The State Council of the People's Republic of China
announced the revised Regulation on the Control over Safety of Dangerous
Chemicals, hereafter referred to as "the
revised Regulation") on March 02, 2011. It will become effective on
December 1, 2011 and replace the current version, which took effect in 2002
(hereafter referred to as "the current Regulation").
The revised Regulation has 8 chapters and 102 articles,
stipulating the manufacture, use, operation, transportation and registration of
dangerous chemicals. Compared with the current version and the draft published
in 2008, the revised Regulation has some significant changes.
Moreover, the revised Regulation will serve as the
umbrella regulation for various implementing rules to be published by various
government agencies, including GHS implementation in China. These rules will be
announced by responsible agencies individually in the future. We will provide
more details once they become available.
1. General Rules
Article 3 of the revised Regulation provides a refined
definition for dangerous chemicals. Dangerous chemicals are toxic chemicals and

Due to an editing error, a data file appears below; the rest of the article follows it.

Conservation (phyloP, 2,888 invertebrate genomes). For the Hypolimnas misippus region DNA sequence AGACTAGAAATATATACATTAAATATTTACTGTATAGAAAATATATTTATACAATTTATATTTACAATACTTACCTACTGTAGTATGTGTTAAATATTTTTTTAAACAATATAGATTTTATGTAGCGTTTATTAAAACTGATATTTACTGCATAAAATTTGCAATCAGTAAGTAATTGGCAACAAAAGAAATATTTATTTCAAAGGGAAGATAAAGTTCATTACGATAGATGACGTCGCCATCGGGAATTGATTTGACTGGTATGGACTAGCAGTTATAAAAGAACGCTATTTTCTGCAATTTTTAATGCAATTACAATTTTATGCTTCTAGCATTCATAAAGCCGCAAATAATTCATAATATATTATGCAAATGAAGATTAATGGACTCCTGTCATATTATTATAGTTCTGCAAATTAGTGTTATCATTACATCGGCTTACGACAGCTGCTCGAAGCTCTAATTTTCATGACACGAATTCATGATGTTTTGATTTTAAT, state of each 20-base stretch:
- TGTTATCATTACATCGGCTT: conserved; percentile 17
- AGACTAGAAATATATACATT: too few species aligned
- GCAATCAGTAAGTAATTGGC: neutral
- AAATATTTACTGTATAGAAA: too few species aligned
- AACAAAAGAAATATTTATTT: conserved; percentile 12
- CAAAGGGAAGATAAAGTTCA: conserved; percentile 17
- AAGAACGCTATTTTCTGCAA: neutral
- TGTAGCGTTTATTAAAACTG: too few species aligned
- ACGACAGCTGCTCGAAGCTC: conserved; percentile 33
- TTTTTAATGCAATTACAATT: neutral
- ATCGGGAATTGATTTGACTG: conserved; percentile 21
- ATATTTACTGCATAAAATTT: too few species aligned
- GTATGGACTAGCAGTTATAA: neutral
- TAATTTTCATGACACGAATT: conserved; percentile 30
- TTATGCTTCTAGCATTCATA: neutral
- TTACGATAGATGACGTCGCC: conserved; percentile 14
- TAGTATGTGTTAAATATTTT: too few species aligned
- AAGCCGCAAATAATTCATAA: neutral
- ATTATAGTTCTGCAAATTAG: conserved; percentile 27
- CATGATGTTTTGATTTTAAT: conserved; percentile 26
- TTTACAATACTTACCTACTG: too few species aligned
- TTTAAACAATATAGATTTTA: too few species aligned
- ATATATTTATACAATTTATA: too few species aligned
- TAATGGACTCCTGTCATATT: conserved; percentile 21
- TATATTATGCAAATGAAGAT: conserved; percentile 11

other chemicals that have properties of hazardous, corrosive, explosive,
flammable, combustion-supporting and etc., and are hazardous to human, facility
and environment. A consolidated list of dangerous chemicals will be jointly
announced by governing agencies under the State Council in accordance with the
Chinese hazard classification standards of chemicals which were developed based
on the UN Globally Harmonized System of Classification and Labeling of
Chemicals (GHS). The standards include GB 13690, General rules for classification
and hazard communication of chemicals, and 26 technical standards (GB20576 to GB20599, GB 20601 and GB
20602) issued in 2006. A significant change is that the Ministry of Agriculture
(MOA), which regulates pesticides, will be involved in generating the
consolidated list of dangerous chemicals as well as establishing rules for
handling pesticides that are categorized as dangerous chemicals.
The scheme of regulating dangerous chemicals has been a
complicated and fragmented one. Unfortunately, the revised Regulation does not
seem to make it more streamlined. Ten government agencies are authorized to
regulate dangerous chemicals by imposing different responsibilities prescribed
in Article 5. These agencies include State Administration of Work Safety
(SAWS), Ministry of Industry and Information Technology (MIIT), General